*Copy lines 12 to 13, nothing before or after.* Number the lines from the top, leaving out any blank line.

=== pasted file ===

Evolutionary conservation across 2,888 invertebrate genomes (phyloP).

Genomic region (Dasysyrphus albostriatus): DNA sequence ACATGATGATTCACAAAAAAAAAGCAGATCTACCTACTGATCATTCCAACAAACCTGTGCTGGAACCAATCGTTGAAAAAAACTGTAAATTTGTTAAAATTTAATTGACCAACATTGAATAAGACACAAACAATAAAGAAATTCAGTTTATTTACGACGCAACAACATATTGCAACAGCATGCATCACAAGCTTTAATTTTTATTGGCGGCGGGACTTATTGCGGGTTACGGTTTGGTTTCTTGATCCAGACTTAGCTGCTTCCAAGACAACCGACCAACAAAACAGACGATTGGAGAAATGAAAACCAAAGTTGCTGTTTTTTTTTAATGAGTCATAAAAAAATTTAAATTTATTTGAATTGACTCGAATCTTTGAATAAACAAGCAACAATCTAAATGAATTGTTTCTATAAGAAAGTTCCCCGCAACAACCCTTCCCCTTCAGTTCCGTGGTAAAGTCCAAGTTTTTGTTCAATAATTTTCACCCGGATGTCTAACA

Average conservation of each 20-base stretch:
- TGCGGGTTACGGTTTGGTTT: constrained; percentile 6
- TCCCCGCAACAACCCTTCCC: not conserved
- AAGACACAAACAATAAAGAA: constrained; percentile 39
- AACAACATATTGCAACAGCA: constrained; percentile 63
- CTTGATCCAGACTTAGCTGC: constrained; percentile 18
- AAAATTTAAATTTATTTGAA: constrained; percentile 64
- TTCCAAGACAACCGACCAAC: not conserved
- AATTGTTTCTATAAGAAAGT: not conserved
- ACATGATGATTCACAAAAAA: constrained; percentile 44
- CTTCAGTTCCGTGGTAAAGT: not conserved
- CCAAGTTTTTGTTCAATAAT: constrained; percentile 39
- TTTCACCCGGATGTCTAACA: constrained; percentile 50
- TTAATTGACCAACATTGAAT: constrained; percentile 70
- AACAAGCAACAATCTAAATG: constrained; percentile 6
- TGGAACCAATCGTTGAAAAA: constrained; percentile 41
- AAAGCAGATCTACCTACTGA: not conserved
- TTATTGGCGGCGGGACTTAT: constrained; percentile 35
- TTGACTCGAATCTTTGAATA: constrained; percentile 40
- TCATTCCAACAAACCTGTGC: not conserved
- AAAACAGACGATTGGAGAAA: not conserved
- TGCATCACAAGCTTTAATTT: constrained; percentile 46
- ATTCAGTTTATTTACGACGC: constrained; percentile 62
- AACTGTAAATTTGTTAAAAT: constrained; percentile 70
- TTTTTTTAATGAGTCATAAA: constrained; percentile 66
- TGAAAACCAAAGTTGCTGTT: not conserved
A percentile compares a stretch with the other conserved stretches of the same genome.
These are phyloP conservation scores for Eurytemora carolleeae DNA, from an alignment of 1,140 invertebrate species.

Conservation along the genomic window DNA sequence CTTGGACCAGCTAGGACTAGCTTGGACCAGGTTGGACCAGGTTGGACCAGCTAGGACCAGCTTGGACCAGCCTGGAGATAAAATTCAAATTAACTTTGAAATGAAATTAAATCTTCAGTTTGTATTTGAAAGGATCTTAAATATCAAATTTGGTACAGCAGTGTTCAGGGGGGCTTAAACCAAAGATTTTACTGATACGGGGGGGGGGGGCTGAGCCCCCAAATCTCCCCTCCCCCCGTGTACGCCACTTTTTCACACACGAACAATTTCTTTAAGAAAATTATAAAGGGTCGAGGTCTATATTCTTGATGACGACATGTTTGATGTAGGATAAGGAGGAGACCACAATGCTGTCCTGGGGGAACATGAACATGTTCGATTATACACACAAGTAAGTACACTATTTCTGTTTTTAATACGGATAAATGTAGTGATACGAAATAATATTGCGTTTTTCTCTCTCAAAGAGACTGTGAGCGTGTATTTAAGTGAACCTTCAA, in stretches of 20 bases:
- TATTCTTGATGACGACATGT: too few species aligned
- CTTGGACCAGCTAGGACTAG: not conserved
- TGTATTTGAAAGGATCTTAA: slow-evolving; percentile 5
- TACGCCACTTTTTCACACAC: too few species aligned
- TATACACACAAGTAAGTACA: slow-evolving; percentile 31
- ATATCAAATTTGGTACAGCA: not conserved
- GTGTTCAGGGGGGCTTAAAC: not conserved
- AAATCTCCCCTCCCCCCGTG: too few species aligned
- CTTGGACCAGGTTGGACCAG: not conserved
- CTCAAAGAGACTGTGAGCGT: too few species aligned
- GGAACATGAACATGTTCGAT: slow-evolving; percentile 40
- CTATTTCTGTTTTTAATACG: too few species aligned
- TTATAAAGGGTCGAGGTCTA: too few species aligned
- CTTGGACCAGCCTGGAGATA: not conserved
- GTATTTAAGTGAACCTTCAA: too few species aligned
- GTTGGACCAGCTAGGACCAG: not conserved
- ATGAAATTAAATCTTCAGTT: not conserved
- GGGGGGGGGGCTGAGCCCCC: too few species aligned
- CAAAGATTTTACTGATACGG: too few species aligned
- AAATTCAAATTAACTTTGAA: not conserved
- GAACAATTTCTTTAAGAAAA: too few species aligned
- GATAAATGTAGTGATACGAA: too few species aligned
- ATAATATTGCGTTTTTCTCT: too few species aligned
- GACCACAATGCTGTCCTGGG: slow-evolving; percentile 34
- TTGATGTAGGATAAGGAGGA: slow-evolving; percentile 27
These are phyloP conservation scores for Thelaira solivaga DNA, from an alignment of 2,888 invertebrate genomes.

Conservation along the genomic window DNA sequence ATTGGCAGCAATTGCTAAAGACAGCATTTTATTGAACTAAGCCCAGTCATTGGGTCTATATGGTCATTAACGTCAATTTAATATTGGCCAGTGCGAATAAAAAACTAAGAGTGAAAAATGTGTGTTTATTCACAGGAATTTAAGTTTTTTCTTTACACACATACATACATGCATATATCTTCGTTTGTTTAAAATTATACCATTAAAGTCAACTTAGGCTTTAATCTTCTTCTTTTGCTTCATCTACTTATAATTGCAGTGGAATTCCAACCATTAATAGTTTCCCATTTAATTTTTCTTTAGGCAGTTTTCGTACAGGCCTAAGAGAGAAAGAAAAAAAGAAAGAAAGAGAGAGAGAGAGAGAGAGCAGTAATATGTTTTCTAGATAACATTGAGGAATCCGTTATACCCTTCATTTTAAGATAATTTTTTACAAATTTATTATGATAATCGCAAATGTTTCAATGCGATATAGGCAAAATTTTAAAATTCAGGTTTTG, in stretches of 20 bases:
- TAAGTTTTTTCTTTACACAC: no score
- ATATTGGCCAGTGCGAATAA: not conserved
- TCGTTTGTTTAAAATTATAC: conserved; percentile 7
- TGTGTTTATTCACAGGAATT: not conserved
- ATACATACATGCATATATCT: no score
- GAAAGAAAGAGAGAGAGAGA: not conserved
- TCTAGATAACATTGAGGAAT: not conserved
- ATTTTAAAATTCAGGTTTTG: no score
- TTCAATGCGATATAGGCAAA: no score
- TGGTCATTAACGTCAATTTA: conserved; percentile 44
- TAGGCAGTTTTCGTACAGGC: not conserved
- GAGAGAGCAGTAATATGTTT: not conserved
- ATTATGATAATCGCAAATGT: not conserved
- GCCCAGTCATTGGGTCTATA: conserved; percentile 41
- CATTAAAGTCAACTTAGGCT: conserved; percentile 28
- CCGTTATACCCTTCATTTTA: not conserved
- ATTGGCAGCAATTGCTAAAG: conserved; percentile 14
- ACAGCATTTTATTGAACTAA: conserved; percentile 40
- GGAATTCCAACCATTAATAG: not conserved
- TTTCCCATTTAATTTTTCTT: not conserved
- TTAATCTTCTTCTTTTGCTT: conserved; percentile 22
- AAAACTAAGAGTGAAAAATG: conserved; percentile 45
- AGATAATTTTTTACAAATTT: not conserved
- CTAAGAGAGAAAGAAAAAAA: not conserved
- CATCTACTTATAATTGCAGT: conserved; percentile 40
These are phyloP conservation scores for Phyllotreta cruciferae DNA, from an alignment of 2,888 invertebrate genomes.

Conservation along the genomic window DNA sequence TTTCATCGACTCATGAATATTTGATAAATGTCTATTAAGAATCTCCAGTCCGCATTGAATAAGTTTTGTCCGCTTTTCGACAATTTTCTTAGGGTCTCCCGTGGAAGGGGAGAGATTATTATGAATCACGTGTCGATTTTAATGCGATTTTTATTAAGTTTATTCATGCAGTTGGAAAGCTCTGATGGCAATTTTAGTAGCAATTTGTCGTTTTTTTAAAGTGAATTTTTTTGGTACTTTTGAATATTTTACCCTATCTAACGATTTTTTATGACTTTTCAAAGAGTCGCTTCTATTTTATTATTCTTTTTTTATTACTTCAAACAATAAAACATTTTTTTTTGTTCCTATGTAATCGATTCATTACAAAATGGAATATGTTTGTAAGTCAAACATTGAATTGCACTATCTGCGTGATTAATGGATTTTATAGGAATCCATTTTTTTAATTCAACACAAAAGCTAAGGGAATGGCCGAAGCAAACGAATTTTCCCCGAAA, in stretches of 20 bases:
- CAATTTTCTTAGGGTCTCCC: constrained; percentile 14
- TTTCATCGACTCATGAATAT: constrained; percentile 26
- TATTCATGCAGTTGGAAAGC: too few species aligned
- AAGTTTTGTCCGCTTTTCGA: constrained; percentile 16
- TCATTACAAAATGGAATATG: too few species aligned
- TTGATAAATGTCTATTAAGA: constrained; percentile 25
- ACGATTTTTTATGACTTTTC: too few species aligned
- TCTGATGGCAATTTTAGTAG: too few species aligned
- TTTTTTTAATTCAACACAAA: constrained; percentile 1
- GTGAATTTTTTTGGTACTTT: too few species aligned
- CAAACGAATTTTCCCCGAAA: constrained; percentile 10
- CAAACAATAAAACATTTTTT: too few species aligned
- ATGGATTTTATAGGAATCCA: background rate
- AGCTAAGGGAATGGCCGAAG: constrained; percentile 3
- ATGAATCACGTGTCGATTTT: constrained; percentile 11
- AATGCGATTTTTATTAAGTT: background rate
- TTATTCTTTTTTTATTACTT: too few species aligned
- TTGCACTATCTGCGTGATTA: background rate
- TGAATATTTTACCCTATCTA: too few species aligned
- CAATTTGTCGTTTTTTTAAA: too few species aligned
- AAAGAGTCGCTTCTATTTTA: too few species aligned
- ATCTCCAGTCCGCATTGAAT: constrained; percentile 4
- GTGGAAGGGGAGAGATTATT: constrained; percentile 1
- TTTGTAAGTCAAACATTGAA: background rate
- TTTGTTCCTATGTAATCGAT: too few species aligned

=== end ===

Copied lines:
- ACATGATGATTCACAAAAAA: constrained; percentile 44
- CTTCAGTTCCGTGGTAAAGT: not conserved